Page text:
The World Bank and the regional development banks remain at the core of the international effort to address the formidable economic and development challenges facing developing, transition, and emerging economies. The MDBs have compiled an impressive track record of adapting and improving their operations in order to improve their effectiveness in promoting poverty reduction and economic growth. The challenge now is to build on that progress and to press forward with the substantial additional work necessary to strengthen the capacity of the institutions to deliver enduring results.

The United States remains committed to working with Management and other members to strengthen the MDBs going forward, to improve their impact, sharpen their focus, and ensure that the institutions are effectively positioned to meet new challenges and new expectations. We encourage the Committee to engage on this issue in a collaborative spirit.

We believe the contribution of the MDBs to development progress can be strengthened by a shift in emphasis in several key areas:

  • The approaches underway to elevate poverty reduction as the overarching objective of their programs in the poorest countries should be applied consistently and implemented vigorously.

  • Priority should be given to supporting human development, particularly through targeting greater resources to core investments in high development returns, such as basic education and health services, access to clean water, rural development infrastructure, and to building the institutional underpinnings necessary for market-led economic growth.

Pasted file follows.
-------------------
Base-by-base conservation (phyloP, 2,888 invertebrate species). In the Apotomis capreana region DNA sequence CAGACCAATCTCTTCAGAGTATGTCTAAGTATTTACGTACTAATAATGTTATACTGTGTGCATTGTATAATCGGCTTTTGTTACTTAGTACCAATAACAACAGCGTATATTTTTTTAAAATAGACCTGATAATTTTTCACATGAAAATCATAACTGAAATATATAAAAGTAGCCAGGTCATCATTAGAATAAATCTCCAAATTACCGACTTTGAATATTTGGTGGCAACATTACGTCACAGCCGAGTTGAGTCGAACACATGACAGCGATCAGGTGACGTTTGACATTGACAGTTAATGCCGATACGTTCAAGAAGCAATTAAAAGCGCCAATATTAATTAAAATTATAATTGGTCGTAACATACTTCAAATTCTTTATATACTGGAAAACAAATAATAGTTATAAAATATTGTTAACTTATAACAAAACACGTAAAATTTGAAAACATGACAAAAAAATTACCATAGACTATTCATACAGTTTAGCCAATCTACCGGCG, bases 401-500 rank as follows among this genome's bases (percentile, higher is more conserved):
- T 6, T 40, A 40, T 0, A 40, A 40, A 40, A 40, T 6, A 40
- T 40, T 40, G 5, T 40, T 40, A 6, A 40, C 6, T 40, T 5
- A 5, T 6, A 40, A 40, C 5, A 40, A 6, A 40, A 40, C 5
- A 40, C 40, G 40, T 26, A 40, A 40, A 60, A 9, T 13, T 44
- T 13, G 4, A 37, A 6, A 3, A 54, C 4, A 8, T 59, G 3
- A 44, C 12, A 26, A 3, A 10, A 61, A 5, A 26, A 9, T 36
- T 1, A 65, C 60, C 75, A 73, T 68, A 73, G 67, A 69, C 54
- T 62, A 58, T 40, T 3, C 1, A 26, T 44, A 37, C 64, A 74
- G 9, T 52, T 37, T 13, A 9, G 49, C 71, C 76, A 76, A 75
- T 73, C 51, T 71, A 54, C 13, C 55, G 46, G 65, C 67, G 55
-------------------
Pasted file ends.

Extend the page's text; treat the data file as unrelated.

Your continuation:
• We commend President Wolfensohn's pledge to support the Dakar Framework goals by increasing World Bank lending for primary education by 50 percent in the coming years and providing support to countries in drafting education action plans. It is important that the Bank report to Ministers by the Spring Meetings on the progress and future plans for assisting countries in this crucial area.

  • The MDBs should reinforce their efforts to ensure greater selectivity, both across sectors and countries, and to substantially improve their performance in delivering clear and monitorable development results. In particular, performance-based allocation frameworks should largely drive MDB resource commitments for all borrowers.

  • The borrowers' policy environment must be fully taken into account, including governance issues and the quality and components of fiscal expenditures.

  • The MDBs' current loan pricing policies should be reexamined with a view to promoting a more selective focus on investments with the highest development, poverty reduction and transition returns. We look forward to a comprehensive review by the World Bank of its lending terms, including the scope for greater differentiation of terms across different investments and borrowers, and the implications of alternatives for its income and balance sheet.

  • Additional steps should be taken to increase MDB transparency and accountability—including by further increasing public access to information.